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Delivery of hay and fodder to drought-affected farmers now easier

From midnight last night, it was easier for trucking operators to deliver hay and fodder to drought-affected farmers.

The Australian Government announced new rules for transporting hay and fodder yesterday, which mean that hay and fodder trucks up to 2.83 metres wide and 4.6 metres high will no longer need permits on the state-controlled road network.

Trucking industry representatives joined the Prime Minister and Deputy Prime Minister in NSW for the announcement of the new measures.

The CEO of the Australian Trucking Association, Ben Maguire, said the existing rules for hay and fodder transport were all over the place.

“In NSW, the maximum allowed width for transporting baled or rolled hay to drought affected areas is 2.83 metres. In South Australia, it is 2.7 metres. In Queensland, it is 2.5 metres. Similarly, the maximum height allowed varies between 4.3 and 4.6 metres.

“The new rules will standardise the maximum dimensions for eligible vehicles at 2.83 metres wide and 4.6 metres high.

“The rules will remove the need for up to 6,000 consents per year and will save trucking operators and farmers the equivalent of 54,000 days per year applying and waiting for permits.

“It’s a great outcome that will make it easier for our members to deliver hay and fodder to Australia’s hard-pressed farmers.

“It was only possible, though, because the ATA and our member associations, and farm associations, worked closely together to pitch the case to governments for consistent rules.”

The National President of the Australian Livestock and Rural Transporters’ Association, Kevin Keenan, said that removing regulatory barriers to the efficient movement of agricultural commodities by road must be a central tenet of improving Australia’s longer-term drought resilience.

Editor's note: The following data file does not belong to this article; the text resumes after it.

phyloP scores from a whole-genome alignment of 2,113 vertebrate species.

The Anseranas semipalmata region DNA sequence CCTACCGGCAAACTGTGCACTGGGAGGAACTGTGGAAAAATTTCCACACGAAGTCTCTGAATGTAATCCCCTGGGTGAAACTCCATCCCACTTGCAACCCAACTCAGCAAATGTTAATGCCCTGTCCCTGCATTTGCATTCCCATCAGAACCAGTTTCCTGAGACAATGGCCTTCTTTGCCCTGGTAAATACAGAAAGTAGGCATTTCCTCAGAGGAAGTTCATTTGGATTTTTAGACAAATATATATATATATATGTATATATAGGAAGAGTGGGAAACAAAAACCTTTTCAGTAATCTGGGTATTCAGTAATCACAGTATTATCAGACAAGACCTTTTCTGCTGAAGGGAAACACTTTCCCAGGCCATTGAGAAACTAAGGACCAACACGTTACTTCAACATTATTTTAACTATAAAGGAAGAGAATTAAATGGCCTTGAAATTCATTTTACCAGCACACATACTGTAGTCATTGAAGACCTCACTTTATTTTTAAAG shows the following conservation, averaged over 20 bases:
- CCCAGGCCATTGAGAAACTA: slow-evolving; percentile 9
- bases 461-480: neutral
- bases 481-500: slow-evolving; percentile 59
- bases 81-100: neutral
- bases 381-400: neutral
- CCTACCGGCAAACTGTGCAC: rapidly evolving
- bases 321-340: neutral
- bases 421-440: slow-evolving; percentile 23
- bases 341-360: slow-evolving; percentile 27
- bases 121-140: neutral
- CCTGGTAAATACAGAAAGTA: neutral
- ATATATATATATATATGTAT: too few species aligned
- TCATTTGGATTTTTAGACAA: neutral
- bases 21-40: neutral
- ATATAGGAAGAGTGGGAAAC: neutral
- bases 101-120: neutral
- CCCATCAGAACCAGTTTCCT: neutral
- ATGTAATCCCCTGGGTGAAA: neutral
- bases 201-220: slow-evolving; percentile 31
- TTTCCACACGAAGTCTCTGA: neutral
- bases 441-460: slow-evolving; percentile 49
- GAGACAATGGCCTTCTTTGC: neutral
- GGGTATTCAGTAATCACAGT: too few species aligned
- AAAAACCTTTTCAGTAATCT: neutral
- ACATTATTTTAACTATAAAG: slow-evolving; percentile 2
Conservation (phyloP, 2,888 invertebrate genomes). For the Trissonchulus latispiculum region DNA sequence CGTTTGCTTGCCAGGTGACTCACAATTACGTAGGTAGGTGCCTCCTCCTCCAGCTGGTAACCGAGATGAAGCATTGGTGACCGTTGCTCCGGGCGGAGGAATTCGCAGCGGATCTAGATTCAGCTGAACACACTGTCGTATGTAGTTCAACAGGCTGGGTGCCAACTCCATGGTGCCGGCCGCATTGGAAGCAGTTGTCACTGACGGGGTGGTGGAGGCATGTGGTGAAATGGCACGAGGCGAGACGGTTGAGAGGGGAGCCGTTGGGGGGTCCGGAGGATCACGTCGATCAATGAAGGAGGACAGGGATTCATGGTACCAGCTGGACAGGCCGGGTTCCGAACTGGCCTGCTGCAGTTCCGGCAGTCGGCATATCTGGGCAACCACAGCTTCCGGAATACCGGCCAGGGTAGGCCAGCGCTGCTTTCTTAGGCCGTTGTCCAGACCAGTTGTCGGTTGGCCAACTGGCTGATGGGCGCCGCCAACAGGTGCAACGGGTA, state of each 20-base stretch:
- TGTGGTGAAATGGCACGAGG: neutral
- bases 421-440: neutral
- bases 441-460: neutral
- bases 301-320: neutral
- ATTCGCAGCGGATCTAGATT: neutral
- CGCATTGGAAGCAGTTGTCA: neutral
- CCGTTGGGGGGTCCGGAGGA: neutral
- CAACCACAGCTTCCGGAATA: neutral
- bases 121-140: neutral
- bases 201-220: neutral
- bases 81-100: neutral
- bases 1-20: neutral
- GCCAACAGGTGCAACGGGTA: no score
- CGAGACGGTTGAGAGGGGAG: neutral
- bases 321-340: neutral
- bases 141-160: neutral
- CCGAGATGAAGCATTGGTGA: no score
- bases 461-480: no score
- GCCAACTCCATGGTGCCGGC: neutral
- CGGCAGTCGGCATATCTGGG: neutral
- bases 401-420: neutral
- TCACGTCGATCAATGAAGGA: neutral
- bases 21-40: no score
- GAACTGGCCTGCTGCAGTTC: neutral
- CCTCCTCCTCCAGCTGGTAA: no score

“Australia is a diverse country that is highly reliant on road transport services,” Mr Keenan said.

“While the current drought circumstances in New South Wales and parts of Victoria and Queensland are at the extreme end of the spectrum, it is not unusual for there to be a mix of good and bad seasonal conditions across rural Australia.

“Today’s announcement will immediately reduce the cost of moving hay to where it is needed most while also reducing the risk of fines for carriers.

“The next step is for local governments to get on board as well, because the new notice only applies to state controlled roads,” he said.

The CEO of NatRoad, Warren Clark, said: “NatRoad is pleased with the Prime Minister’s announcement to extend the drought exemption to all states. This is a positive and necessary response to this unprecedented humanitarian emergency with the livelihoods of many Australian farmers at risk.

“In the lead-up to today’s announcement, NatRoad has strongly advocated for a harmonised heavy vehicle law across all states. We would like to thank the Government for listening. The exemption will help road transport businesses ensure that help reaches those affected by the drought when most needed.

“The steps show the government recognises the importance of the road transport industry in helping the farming community and we look forward to working with the government.”

The Chief Operating Officer of the NSW Livestock, Bulk and Rural Carriers’ Association, Bec Coleman, said “Today’s announcement will significantly improve access impediments, and remove unnecessary enforcement, that prevented the efficient and productive movement of supplies and stock to drought affected communities across NSW.

“The common-sense decision by the Australian Government will safeguard the future of many rural businesses across NSW and is welcomed by the LBRCA”, she said.

Exemption notice details